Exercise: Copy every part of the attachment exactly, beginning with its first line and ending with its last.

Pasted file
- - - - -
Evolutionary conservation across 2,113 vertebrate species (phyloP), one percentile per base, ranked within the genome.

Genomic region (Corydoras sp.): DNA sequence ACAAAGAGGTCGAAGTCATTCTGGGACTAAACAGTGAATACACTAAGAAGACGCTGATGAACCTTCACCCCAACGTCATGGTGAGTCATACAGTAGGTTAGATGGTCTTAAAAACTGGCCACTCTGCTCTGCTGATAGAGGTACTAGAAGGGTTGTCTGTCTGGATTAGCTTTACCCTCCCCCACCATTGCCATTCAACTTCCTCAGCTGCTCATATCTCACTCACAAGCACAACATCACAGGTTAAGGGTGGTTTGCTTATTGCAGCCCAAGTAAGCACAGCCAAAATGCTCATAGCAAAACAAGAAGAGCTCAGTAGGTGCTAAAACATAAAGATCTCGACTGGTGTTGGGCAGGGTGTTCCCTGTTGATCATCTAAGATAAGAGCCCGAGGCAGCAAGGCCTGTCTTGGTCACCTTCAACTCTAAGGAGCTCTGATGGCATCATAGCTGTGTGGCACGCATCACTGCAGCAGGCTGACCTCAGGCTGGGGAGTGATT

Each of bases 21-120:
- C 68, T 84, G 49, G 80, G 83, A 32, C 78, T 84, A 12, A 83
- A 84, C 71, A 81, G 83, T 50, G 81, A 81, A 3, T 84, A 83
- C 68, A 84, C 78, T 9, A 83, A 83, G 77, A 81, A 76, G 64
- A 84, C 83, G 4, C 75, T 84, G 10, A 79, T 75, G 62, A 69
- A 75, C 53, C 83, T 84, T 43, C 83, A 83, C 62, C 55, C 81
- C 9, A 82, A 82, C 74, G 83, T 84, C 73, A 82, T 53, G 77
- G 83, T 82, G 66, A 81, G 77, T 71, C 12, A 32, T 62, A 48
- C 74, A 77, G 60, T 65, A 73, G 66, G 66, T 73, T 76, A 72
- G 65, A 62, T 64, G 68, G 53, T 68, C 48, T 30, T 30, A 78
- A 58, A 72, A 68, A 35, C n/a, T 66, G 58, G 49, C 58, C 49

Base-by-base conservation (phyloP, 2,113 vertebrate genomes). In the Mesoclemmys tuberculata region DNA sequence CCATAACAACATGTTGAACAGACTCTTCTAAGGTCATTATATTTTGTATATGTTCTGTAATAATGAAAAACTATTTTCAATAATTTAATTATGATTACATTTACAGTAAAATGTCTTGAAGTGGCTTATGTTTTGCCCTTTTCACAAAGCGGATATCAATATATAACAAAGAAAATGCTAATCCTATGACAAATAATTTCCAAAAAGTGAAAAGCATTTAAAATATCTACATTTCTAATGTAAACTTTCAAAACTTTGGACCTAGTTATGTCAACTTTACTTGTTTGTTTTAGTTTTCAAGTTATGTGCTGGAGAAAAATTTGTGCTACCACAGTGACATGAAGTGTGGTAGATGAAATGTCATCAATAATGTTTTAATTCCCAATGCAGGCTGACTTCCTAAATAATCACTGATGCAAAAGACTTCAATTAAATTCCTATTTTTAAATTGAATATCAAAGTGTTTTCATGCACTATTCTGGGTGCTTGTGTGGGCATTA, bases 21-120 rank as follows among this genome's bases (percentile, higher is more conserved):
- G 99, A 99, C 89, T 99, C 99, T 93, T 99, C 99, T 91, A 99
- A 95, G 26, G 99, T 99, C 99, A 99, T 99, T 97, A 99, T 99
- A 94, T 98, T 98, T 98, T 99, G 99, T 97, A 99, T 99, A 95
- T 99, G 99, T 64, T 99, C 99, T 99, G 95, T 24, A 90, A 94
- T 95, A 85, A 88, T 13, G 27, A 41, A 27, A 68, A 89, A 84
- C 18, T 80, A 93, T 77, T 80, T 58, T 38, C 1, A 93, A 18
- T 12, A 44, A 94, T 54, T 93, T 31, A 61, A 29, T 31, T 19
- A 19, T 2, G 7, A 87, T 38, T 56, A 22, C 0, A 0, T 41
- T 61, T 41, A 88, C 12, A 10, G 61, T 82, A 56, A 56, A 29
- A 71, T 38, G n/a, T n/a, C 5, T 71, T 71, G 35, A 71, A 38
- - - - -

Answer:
Evolutionary conservation across 2,113 vertebrate species (phyloP), one percentile per base, ranked within the genome.

Genomic region (Corydoras sp.): DNA sequence ACAAAGAGGTCGAAGTCATTCTGGGACTAAACAGTGAATACACTAAGAAGACGCTGATGAACCTTCACCCCAACGTCATGGTGAGTCATACAGTAGGTTAGATGGTCTTAAAAACTGGCCACTCTGCTCTGCTGATAGAGGTACTAGAAGGGTTGTCTGTCTGGATTAGCTTTACCCTCCCCCACCATTGCCATTCAACTTCCTCAGCTGCTCATATCTCACTCACAAGCACAACATCACAGGTTAAGGGTGGTTTGCTTATTGCAGCCCAAGTAAGCACAGCCAAAATGCTCATAGCAAAACAAGAAGAGCTCAGTAGGTGCTAAAACATAAAGATCTCGACTGGTGTTGGGCAGGGTGTTCCCTGTTGATCATCTAAGATAAGAGCCCGAGGCAGCAAGGCCTGTCTTGGTCACCTTCAACTCTAAGGAGCTCTGATGGCATCATAGCTGTGTGGCACGCATCACTGCAGCAGGCTGACCTCAGGCTGGGGAGTGATT

Each of bases 21-120:
- C 68, T 84, G 49, G 80, G 83, A 32, C 78, T 84, A 12, A 83
- A 84, C 71, A 81, G 83, T 50, G 81, A 81, A 3, T 84, A 83
- C 68, A 84, C 78, T 9, A 83, A 83, G 77, A 81, A 76, G 64
- A 84, C 83, G 4, C 75, T 84, G 10, A 79, T 75, G 62, A 69
- A 75, C 53, C 83, T 84, T 43, C 83, A 83, C 62, C 55, C 81
- C 9, A 82, A 82, C 74, G 83, T 84, C 73, A 82, T 53, G 77
- G 83, T 82, G 66, A 81, G 77, T 71, C 12, A 32, T 62, A 48
- C 74, A 77, G 60, T 65, A 73, G 66, G 66, T 73, T 76, A 72
- G 65, A 62, T 64, G 68, G 53, T 68, C 48, T 30, T 30, A 78
- A 58, A 72, A 68, A 35, C n/a, T 66, G 58, G 49, C 58, C 49

Base-by-base conservation (phyloP, 2,113 vertebrate genomes). In the Mesoclemmys tuberculata region DNA sequence CCATAACAACATGTTGAACAGACTCTTCTAAGGTCATTATATTTTGTATATGTTCTGTAATAATGAAAAACTATTTTCAATAATTTAATTATGATTACATTTACAGTAAAATGTCTTGAAGTGGCTTATGTTTTGCCCTTTTCACAAAGCGGATATCAATATATAACAAAGAAAATGCTAATCCTATGACAAATAATTTCCAAAAAGTGAAAAGCATTTAAAATATCTACATTTCTAATGTAAACTTTCAAAACTTTGGACCTAGTTATGTCAACTTTACTTGTTTGTTTTAGTTTTCAAGTTATGTGCTGGAGAAAAATTTGTGCTACCACAGTGACATGAAGTGTGGTAGATGAAATGTCATCAATAATGTTTTAATTCCCAATGCAGGCTGACTTCCTAAATAATCACTGATGCAAAAGACTTCAATTAAATTCCTATTTTTAAATTGAATATCAAAGTGTTTTCATGCACTATTCTGGGTGCTTGTGTGGGCATTA, bases 21-120 rank as follows among this genome's bases (percentile, higher is more conserved):
- G 99, A 99, C 89, T 99, C 99, T 93, T 99, C 99, T 91, A 99
- A 95, G 26, G 99, T 99, C 99, A 99, T 99, T 97, A 99, T 99
- A 94, T 98, T 98, T 98, T 99, G 99, T 97, A 99, T 99, A 95
- T 99, G 99, T 64, T 99, C 99, T 99, G 95, T 24, A 90, A 94
- T 95, A 85, A 88, T 13, G 27, A 41, A 27, A 68, A 89, A 84
- C 18, T 80, A 93, T 77, T 80, T 58, T 38, C 1, A 93, A 18
- T 12, A 44, A 94, T 54, T 93, T 31, A 61, A 29, T 31, T 19
- A 19, T 2, G 7, A 87, T 38, T 56, A 22, C 0, A 0, T 41
- T 61, T 41, A 88, C 12, A 10, G 61, T 82, A 56, A 56, A 29
- A 71, T 38, G n/a, T n/a, C 5, T 71, T 71, G 35, A 71, A 38